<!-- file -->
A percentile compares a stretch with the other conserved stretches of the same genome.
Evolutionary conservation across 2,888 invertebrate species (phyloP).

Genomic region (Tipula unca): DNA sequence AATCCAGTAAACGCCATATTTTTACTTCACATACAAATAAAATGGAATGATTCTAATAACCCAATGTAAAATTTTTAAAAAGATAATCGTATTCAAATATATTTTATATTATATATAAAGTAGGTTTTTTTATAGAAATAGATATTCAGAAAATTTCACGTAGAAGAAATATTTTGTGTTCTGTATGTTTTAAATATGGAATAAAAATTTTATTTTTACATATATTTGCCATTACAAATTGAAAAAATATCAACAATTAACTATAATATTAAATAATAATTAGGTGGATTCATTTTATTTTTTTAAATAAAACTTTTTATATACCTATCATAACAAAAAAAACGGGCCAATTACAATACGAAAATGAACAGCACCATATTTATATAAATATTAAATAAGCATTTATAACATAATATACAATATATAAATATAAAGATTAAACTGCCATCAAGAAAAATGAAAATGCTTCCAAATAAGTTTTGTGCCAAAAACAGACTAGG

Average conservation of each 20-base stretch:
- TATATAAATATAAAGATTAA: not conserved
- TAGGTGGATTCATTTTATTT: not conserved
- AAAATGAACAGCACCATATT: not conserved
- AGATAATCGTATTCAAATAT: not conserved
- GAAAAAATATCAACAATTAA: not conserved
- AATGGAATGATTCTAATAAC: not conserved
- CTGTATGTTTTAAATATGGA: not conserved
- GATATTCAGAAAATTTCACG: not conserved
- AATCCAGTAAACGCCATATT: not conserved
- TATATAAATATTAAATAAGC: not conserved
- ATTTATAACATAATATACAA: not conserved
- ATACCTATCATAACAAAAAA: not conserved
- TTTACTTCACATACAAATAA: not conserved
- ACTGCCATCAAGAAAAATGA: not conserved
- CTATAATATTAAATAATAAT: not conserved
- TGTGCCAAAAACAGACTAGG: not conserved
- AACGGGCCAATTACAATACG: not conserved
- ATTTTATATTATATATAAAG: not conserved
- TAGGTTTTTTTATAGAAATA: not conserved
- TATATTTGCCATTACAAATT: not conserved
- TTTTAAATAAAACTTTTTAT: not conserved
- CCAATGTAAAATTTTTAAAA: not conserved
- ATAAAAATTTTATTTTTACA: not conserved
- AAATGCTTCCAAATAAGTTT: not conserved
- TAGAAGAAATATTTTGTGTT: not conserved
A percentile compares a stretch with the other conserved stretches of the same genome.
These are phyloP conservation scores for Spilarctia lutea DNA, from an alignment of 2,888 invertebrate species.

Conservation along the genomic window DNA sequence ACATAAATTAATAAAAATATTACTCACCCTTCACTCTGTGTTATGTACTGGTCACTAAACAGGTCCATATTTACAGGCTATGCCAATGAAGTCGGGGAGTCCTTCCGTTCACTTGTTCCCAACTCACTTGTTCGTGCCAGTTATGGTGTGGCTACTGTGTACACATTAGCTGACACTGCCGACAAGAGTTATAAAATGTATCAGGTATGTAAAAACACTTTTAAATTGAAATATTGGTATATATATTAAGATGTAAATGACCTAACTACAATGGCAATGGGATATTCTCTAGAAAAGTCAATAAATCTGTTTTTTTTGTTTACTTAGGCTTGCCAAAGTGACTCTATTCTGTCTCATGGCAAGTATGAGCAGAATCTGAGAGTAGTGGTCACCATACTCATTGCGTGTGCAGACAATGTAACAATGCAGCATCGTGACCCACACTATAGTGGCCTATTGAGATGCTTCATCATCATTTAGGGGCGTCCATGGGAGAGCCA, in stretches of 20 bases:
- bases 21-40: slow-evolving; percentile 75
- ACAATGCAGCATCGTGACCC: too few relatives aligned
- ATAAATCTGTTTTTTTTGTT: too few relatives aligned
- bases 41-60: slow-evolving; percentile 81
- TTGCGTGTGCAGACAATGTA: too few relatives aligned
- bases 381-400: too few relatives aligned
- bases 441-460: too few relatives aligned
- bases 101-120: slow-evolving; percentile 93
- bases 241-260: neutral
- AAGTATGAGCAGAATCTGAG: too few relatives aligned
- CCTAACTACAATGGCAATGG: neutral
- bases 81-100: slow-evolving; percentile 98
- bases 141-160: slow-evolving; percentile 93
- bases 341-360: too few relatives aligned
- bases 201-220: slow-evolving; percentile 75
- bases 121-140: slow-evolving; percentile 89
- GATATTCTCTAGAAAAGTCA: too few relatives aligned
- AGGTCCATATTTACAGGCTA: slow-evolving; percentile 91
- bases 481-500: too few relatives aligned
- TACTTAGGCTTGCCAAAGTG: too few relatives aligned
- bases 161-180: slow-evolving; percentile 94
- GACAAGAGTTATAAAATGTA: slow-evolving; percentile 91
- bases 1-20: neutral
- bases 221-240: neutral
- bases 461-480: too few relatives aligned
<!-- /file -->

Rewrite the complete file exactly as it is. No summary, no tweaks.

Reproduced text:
A percentile compares a stretch with the other conserved stretches of the same genome.
Evolutionary conservation across 2,888 invertebrate species (phyloP).

Genomic region (Tipula unca): DNA sequence AATCCAGTAAACGCCATATTTTTACTTCACATACAAATAAAATGGAATGATTCTAATAACCCAATGTAAAATTTTTAAAAAGATAATCGTATTCAAATATATTTTATATTATATATAAAGTAGGTTTTTTTATAGAAATAGATATTCAGAAAATTTCACGTAGAAGAAATATTTTGTGTTCTGTATGTTTTAAATATGGAATAAAAATTTTATTTTTACATATATTTGCCATTACAAATTGAAAAAATATCAACAATTAACTATAATATTAAATAATAATTAGGTGGATTCATTTTATTTTTTTAAATAAAACTTTTTATATACCTATCATAACAAAAAAAACGGGCCAATTACAATACGAAAATGAACAGCACCATATTTATATAAATATTAAATAAGCATTTATAACATAATATACAATATATAAATATAAAGATTAAACTGCCATCAAGAAAAATGAAAATGCTTCCAAATAAGTTTTGTGCCAAAAACAGACTAGG

Average conservation of each 20-base stretch:
- TATATAAATATAAAGATTAA: not conserved
- TAGGTGGATTCATTTTATTT: not conserved
- AAAATGAACAGCACCATATT: not conserved
- AGATAATCGTATTCAAATAT: not conserved
- GAAAAAATATCAACAATTAA: not conserved
- AATGGAATGATTCTAATAAC: not conserved
- CTGTATGTTTTAAATATGGA: not conserved
- GATATTCAGAAAATTTCACG: not conserved
- AATCCAGTAAACGCCATATT: not conserved
- TATATAAATATTAAATAAGC: not conserved
- ATTTATAACATAATATACAA: not conserved
- ATACCTATCATAACAAAAAA: not conserved
- TTTACTTCACATACAAATAA: not conserved
- ACTGCCATCAAGAAAAATGA: not conserved
- CTATAATATTAAATAATAAT: not conserved
- TGTGCCAAAAACAGACTAGG: not conserved
- AACGGGCCAATTACAATACG: not conserved
- ATTTTATATTATATATAAAG: not conserved
- TAGGTTTTTTTATAGAAATA: not conserved
- TATATTTGCCATTACAAATT: not conserved
- TTTTAAATAAAACTTTTTAT: not conserved
- CCAATGTAAAATTTTTAAAA: not conserved
- ATAAAAATTTTATTTTTACA: not conserved
- AAATGCTTCCAAATAAGTTT: not conserved
- TAGAAGAAATATTTTGTGTT: not conserved
A percentile compares a stretch with the other conserved stretches of the same genome.
These are phyloP conservation scores for Spilarctia lutea DNA, from an alignment of 2,888 invertebrate species.

Conservation along the genomic window DNA sequence ACATAAATTAATAAAAATATTACTCACCCTTCACTCTGTGTTATGTACTGGTCACTAAACAGGTCCATATTTACAGGCTATGCCAATGAAGTCGGGGAGTCCTTCCGTTCACTTGTTCCCAACTCACTTGTTCGTGCCAGTTATGGTGTGGCTACTGTGTACACATTAGCTGACACTGCCGACAAGAGTTATAAAATGTATCAGGTATGTAAAAACACTTTTAAATTGAAATATTGGTATATATATTAAGATGTAAATGACCTAACTACAATGGCAATGGGATATTCTCTAGAAAAGTCAATAAATCTGTTTTTTTTGTTTACTTAGGCTTGCCAAAGTGACTCTATTCTGTCTCATGGCAAGTATGAGCAGAATCTGAGAGTAGTGGTCACCATACTCATTGCGTGTGCAGACAATGTAACAATGCAGCATCGTGACCCACACTATAGTGGCCTATTGAGATGCTTCATCATCATTTAGGGGCGTCCATGGGAGAGCCA, in stretches of 20 bases:
- bases 21-40: slow-evolving; percentile 75
- ACAATGCAGCATCGTGACCC: too few relatives aligned
- ATAAATCTGTTTTTTTTGTT: too few relatives aligned
- bases 41-60: slow-evolving; percentile 81
- TTGCGTGTGCAGACAATGTA: too few relatives aligned
- bases 381-400: too few relatives aligned
- bases 441-460: too few relatives aligned
- bases 101-120: slow-evolving; percentile 93
- bases 241-260: neutral
- AAGTATGAGCAGAATCTGAG: too few relatives aligned
- CCTAACTACAATGGCAATGG: neutral
- bases 81-100: slow-evolving; percentile 98
- bases 141-160: slow-evolving; percentile 93
- bases 341-360: too few relatives aligned
- bases 201-220: slow-evolving; percentile 75
- bases 121-140: slow-evolving; percentile 89
- GATATTCTCTAGAAAAGTCA: too few relatives aligned
- AGGTCCATATTTACAGGCTA: slow-evolving; percentile 91
- bases 481-500: too few relatives aligned
- TACTTAGGCTTGCCAAAGTG: too few relatives aligned
- bases 161-180: slow-evolving; percentile 94
- GACAAGAGTTATAAAATGTA: slow-evolving; percentile 91
- bases 1-20: neutral
- bases 221-240: neutral
- bases 461-480: too few relatives aligned